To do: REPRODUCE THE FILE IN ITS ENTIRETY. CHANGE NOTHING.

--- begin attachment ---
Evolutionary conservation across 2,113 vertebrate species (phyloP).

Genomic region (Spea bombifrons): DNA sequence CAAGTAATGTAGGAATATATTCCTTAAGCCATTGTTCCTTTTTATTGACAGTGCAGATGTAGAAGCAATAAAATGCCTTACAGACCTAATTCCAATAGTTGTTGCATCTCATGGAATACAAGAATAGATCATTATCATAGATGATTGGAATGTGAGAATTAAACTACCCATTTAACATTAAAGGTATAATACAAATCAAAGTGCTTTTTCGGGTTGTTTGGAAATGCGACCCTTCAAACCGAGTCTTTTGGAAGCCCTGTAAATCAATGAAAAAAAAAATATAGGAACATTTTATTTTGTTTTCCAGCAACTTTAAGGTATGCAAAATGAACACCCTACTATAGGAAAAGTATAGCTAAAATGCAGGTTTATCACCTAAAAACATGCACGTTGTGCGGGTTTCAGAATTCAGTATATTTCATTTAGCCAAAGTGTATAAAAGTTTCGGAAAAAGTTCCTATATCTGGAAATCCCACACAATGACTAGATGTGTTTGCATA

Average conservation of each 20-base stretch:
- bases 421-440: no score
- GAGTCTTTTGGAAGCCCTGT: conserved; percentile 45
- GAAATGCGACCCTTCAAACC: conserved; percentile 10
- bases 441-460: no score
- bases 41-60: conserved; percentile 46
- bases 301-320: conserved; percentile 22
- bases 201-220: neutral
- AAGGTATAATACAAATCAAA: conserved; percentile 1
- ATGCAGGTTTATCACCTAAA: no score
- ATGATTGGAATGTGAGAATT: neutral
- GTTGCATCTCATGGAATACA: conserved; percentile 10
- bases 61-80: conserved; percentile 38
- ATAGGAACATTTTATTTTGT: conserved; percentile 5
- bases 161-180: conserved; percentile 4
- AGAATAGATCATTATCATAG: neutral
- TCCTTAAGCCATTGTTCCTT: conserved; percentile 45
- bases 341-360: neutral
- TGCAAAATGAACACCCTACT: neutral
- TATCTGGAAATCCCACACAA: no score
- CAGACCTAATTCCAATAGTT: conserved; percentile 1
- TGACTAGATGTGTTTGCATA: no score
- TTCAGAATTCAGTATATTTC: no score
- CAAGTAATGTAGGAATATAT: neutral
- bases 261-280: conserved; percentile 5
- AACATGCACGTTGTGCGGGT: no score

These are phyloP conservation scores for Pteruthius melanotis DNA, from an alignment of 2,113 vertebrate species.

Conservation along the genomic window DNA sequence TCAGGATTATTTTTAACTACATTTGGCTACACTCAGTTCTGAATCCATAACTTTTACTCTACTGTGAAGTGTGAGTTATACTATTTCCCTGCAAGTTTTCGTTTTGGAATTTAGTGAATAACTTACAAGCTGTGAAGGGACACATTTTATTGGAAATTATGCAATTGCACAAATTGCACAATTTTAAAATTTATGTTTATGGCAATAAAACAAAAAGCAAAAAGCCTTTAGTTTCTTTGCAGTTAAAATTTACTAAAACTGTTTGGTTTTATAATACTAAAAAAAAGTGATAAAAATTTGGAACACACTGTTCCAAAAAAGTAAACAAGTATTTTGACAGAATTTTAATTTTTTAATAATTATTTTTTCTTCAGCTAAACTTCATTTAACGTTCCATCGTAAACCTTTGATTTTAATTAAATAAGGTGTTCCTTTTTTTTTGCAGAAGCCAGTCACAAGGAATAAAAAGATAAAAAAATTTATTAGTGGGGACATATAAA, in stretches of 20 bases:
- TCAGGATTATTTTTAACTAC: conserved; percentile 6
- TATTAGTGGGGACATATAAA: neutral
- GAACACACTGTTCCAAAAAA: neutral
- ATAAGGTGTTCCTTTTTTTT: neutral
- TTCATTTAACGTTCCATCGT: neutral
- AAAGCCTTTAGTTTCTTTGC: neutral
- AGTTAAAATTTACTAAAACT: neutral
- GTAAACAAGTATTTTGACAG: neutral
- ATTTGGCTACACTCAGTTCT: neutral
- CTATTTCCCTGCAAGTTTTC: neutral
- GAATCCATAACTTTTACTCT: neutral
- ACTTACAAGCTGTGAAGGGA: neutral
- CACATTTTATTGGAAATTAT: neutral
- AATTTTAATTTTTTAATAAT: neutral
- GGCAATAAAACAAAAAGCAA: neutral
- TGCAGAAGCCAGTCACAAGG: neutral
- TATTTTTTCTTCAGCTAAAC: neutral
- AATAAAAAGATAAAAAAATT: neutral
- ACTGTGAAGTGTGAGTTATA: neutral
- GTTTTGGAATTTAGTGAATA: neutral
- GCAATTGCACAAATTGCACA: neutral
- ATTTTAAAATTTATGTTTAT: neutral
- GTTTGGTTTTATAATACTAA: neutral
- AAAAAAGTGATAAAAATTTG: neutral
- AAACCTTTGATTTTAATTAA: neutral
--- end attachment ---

Evolutionary conservation across 2,113 vertebrate species (phyloP).

Genomic region (Spea bombifrons): DNA sequence CAAGTAATGTAGGAATATATTCCTTAAGCCATTGTTCCTTTTTATTGACAGTGCAGATGTAGAAGCAATAAAATGCCTTACAGACCTAATTCCAATAGTTGTTGCATCTCATGGAATACAAGAATAGATCATTATCATAGATGATTGGAATGTGAGAATTAAACTACCCATTTAACATTAAAGGTATAATACAAATCAAAGTGCTTTTTCGGGTTGTTTGGAAATGCGACCCTTCAAACCGAGTCTTTTGGAAGCCCTGTAAATCAATGAAAAAAAAAATATAGGAACATTTTATTTTGTTTTCCAGCAACTTTAAGGTATGCAAAATGAACACCCTACTATAGGAAAAGTATAGCTAAAATGCAGGTTTATCACCTAAAAACATGCACGTTGTGCGGGTTTCAGAATTCAGTATATTTCATTTAGCCAAAGTGTATAAAAGTTTCGGAAAAAGTTCCTATATCTGGAAATCCCACACAATGACTAGATGTGTTTGCATA

Average conservation of each 20-base stretch:
- bases 421-440: no score
- GAGTCTTTTGGAAGCCCTGT: conserved; percentile 45
- GAAATGCGACCCTTCAAACC: conserved; percentile 10
- bases 441-460: no score
- bases 41-60: conserved; percentile 46
- bases 301-320: conserved; percentile 22
- bases 201-220: neutral
- AAGGTATAATACAAATCAAA: conserved; percentile 1
- ATGCAGGTTTATCACCTAAA: no score
- ATGATTGGAATGTGAGAATT: neutral
- GTTGCATCTCATGGAATACA: conserved; percentile 10
- bases 61-80: conserved; percentile 38
- ATAGGAACATTTTATTTTGT: conserved; percentile 5
- bases 161-180: conserved; percentile 4
- AGAATAGATCATTATCATAG: neutral
- TCCTTAAGCCATTGTTCCTT: conserved; percentile 45
- bases 341-360: neutral
- TGCAAAATGAACACCCTACT: neutral
- TATCTGGAAATCCCACACAA: no score
- CAGACCTAATTCCAATAGTT: conserved; percentile 1
- TGACTAGATGTGTTTGCATA: no score
- TTCAGAATTCAGTATATTTC: no score
- CAAGTAATGTAGGAATATAT: neutral
- bases 261-280: conserved; percentile 5
- AACATGCACGTTGTGCGGGT: no score

These are phyloP conservation scores for Pteruthius melanotis DNA, from an alignment of 2,113 vertebrate species.

Conservation along the genomic window DNA sequence TCAGGATTATTTTTAACTACATTTGGCTACACTCAGTTCTGAATCCATAACTTTTACTCTACTGTGAAGTGTGAGTTATACTATTTCCCTGCAAGTTTTCGTTTTGGAATTTAGTGAATAACTTACAAGCTGTGAAGGGACACATTTTATTGGAAATTATGCAATTGCACAAATTGCACAATTTTAAAATTTATGTTTATGGCAATAAAACAAAAAGCAAAAAGCCTTTAGTTTCTTTGCAGTTAAAATTTACTAAAACTGTTTGGTTTTATAATACTAAAAAAAAGTGATAAAAATTTGGAACACACTGTTCCAAAAAAGTAAACAAGTATTTTGACAGAATTTTAATTTTTTAATAATTATTTTTTCTTCAGCTAAACTTCATTTAACGTTCCATCGTAAACCTTTGATTTTAATTAAATAAGGTGTTCCTTTTTTTTTGCAGAAGCCAGTCACAAGGAATAAAAAGATAAAAAAATTTATTAGTGGGGACATATAAA, in stretches of 20 bases:
- TCAGGATTATTTTTAACTAC: conserved; percentile 6
- TATTAGTGGGGACATATAAA: neutral
- GAACACACTGTTCCAAAAAA: neutral
- ATAAGGTGTTCCTTTTTTTT: neutral
- TTCATTTAACGTTCCATCGT: neutral
- AAAGCCTTTAGTTTCTTTGC: neutral
- AGTTAAAATTTACTAAAACT: neutral
- GTAAACAAGTATTTTGACAG: neutral
- ATTTGGCTACACTCAGTTCT: neutral
- CTATTTCCCTGCAAGTTTTC: neutral
- GAATCCATAACTTTTACTCT: neutral
- ACTTACAAGCTGTGAAGGGA: neutral
- CACATTTTATTGGAAATTAT: neutral
- AATTTTAATTTTTTAATAAT: neutral
- GGCAATAAAACAAAAAGCAA: neutral
- TGCAGAAGCCAGTCACAAGG: neutral
- TATTTTTTCTTCAGCTAAAC: neutral
- AATAAAAAGATAAAAAAATT: neutral
- ACTGTGAAGTGTGAGTTATA: neutral
- GTTTTGGAATTTAGTGAATA: neutral
- GCAATTGCACAAATTGCACA: neutral
- ATTTTAAAATTTATGTTTAT: neutral
- GTTTGGTTTTATAATACTAA: neutral
- AAAAAAGTGATAAAAATTTG: neutral
- AAACCTTTGATTTTAATTAA: neutral